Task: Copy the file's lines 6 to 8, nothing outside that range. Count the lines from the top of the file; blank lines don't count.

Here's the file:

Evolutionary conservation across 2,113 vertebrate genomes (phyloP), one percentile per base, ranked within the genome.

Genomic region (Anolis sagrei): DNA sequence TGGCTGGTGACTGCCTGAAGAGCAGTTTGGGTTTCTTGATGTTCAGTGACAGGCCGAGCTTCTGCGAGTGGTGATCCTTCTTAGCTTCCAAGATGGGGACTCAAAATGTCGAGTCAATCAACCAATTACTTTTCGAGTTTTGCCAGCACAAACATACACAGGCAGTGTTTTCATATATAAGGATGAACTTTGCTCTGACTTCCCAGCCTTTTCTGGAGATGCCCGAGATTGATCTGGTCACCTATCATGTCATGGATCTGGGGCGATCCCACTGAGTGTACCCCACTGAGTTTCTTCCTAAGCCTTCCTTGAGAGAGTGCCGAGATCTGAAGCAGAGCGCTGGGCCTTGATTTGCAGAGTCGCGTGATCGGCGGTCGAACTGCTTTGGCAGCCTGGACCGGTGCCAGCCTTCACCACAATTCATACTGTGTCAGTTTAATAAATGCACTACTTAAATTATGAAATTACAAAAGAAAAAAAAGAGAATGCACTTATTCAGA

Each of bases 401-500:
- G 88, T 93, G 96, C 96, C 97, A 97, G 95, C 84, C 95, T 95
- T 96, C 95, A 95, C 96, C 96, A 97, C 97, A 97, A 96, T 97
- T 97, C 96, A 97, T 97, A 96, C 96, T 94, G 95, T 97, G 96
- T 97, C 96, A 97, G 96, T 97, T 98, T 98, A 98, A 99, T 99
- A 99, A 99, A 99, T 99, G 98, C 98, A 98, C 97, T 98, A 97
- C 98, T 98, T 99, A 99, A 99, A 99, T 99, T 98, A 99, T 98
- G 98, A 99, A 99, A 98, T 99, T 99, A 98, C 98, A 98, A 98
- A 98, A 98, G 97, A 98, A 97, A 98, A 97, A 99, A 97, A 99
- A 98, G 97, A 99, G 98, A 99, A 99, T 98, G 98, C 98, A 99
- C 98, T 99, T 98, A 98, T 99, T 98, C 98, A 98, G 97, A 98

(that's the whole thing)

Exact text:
- T 97, C 96, A 97, T 97, A 96, C 96, T 94, G 95, T 97, G 96
- T 97, C 96, A 97, G 96, T 97, T 98, T 98, A 98, A 99, T 99
- A 99, A 99, A 99, T 99, G 98, C 98, A 98, C 97, T 98, A 97